Another poem of longing and yearning

Inspired by the song ‘Carrickfergus’, sung here by Van Morrison, a more sentimental, ballad-style poem about the longing for home.

I hear the gulls cry in my dreaming,

As they soar on their ghost white wings,

And I hear the wind in the gorse bush,

On the heath where the sweet lark sings.

I smell the salt of the ocean,

The roses that grew by the door,

And they haunt me the tears and the laughter,

Of a place I will never see more.

If I had a boat I would sail there,

Though the waves rose towering high,

If I was a gull I would fly there,

Though storms split the thundering sky.

But all that I have are my memories,

A patchwork of dark and the light,

They will sing in my blood while the day lasts,

Till my eyes close in death’s endless night.

1280px-Герасим_Семенович_Головков_-_Рыбацкие_лодки_в_гаваниPainting by Gerasim Semyonovich Golovkov.

Hiraeth: a longing for home

Sacha Black’s latest writing prompt is Hiraeth, which I think is a Welsh expression for a very deep longing, a yearning for home. This is the theme of the poem of mine, She longs for what she has lost, that was published last month in The Ogham Stone, Limerick University’s literary journal, so I’ll reproduce it here.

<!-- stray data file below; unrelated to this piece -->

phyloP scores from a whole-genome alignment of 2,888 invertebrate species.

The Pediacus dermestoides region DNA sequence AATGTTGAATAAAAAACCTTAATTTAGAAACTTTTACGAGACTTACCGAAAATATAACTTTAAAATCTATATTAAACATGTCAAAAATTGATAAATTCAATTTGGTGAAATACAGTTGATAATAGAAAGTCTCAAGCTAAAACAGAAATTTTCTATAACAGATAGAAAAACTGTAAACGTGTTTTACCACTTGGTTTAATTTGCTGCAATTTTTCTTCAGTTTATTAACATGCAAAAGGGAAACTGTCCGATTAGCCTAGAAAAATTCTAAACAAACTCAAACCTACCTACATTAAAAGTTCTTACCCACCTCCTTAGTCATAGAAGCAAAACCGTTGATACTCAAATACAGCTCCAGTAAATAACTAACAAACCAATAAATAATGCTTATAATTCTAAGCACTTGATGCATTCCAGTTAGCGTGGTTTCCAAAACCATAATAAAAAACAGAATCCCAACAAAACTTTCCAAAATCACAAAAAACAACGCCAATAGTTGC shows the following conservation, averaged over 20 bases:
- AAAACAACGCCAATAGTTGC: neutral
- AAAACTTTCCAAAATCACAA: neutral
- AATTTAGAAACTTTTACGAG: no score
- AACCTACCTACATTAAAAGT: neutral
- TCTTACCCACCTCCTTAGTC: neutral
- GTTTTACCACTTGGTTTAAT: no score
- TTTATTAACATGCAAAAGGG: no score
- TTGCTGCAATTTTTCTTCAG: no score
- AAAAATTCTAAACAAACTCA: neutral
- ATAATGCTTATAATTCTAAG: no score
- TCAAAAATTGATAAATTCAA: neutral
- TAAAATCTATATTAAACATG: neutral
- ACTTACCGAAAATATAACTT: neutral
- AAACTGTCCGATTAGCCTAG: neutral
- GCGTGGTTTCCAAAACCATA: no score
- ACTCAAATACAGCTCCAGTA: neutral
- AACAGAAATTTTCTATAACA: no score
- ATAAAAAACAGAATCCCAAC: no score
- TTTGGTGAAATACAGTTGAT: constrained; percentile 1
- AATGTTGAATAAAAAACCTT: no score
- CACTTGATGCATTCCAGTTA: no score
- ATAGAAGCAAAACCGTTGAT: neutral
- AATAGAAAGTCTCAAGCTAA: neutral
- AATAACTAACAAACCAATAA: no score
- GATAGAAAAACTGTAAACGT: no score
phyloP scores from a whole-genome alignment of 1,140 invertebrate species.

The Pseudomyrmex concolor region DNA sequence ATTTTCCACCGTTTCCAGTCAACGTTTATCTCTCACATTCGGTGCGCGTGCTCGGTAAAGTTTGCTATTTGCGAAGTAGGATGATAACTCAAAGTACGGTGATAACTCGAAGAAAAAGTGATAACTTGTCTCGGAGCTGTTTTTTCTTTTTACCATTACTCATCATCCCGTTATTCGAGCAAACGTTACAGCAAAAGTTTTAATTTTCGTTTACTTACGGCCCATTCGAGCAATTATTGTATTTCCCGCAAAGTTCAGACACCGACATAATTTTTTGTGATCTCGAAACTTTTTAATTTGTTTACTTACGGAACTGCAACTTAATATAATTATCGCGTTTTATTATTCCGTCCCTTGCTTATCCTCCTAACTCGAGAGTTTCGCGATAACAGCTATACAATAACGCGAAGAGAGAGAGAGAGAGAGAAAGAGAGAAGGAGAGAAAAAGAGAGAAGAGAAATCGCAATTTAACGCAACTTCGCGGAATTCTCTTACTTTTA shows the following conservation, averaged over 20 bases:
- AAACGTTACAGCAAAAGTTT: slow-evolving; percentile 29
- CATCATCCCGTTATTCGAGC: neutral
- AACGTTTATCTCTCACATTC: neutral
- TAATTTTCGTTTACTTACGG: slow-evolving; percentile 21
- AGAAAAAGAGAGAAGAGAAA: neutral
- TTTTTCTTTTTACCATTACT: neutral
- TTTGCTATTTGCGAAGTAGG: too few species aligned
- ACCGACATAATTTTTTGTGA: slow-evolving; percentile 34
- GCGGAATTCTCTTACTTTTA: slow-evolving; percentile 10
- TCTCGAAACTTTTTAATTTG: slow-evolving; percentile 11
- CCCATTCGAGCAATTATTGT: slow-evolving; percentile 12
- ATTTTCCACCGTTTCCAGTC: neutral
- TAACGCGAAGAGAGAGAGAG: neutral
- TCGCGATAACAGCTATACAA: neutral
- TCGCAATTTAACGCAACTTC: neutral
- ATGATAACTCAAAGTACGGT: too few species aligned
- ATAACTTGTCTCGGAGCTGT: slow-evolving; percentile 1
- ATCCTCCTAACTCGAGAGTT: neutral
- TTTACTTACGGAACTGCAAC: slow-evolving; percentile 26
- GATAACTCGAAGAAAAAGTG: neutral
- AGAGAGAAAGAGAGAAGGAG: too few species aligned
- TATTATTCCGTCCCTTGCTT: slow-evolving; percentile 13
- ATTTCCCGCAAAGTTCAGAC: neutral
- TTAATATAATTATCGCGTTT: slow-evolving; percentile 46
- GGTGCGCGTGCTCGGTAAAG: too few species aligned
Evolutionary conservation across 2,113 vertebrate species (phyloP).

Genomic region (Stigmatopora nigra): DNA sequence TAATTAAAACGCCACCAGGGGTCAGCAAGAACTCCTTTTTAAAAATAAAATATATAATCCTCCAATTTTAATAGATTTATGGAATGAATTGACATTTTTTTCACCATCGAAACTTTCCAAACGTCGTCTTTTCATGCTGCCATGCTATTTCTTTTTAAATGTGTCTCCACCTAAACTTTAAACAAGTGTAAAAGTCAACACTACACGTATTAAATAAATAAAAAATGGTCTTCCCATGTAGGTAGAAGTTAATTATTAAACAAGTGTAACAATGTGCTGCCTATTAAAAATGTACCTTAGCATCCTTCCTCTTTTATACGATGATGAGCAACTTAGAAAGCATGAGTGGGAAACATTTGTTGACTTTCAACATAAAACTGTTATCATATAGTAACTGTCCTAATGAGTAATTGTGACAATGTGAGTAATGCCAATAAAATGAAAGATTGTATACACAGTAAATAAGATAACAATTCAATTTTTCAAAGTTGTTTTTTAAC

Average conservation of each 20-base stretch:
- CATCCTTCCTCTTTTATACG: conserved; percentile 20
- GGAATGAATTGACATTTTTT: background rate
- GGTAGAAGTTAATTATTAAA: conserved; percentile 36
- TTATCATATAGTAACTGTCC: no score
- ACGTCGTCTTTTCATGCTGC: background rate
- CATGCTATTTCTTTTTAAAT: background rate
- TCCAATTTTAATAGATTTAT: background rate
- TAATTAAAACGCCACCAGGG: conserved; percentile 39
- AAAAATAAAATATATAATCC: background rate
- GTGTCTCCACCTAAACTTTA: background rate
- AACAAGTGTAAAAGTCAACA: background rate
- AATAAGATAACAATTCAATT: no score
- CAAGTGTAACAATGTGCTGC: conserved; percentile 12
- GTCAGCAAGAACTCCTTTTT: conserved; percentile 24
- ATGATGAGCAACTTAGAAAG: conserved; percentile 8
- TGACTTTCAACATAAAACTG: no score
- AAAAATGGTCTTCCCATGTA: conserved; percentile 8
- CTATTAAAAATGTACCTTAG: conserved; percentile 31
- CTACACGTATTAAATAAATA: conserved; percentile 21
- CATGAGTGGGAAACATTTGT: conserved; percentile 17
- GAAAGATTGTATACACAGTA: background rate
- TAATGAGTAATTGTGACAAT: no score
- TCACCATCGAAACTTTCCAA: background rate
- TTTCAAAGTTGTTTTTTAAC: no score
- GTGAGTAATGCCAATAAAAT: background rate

Painting of Howth by William Orpen.


Often at the turning of the year,

When the grass is bright and damp with autumn rain,

And last buds open with the failing sun,

I listen to the windsong in the trees.

When white-winged gulls blow in from stormy seas,

And the tang of salt hangs heavy in the air,

I hear the waves break on a lonely strand,

And taste the smoke and ash in long-dead hearths.

When only starlight guides the homing geese,

Their booming voices singing sailors’ songs,

I hear the echo from the vaulted sky,

And feel the northlands in their beating wings.

But when the blackbird sings his end of summer song,

And the white gull skims the restless ocean foam,

The whispering comes from deep in blood and bone,

The wind, the stars, the heart’s pulse call me home.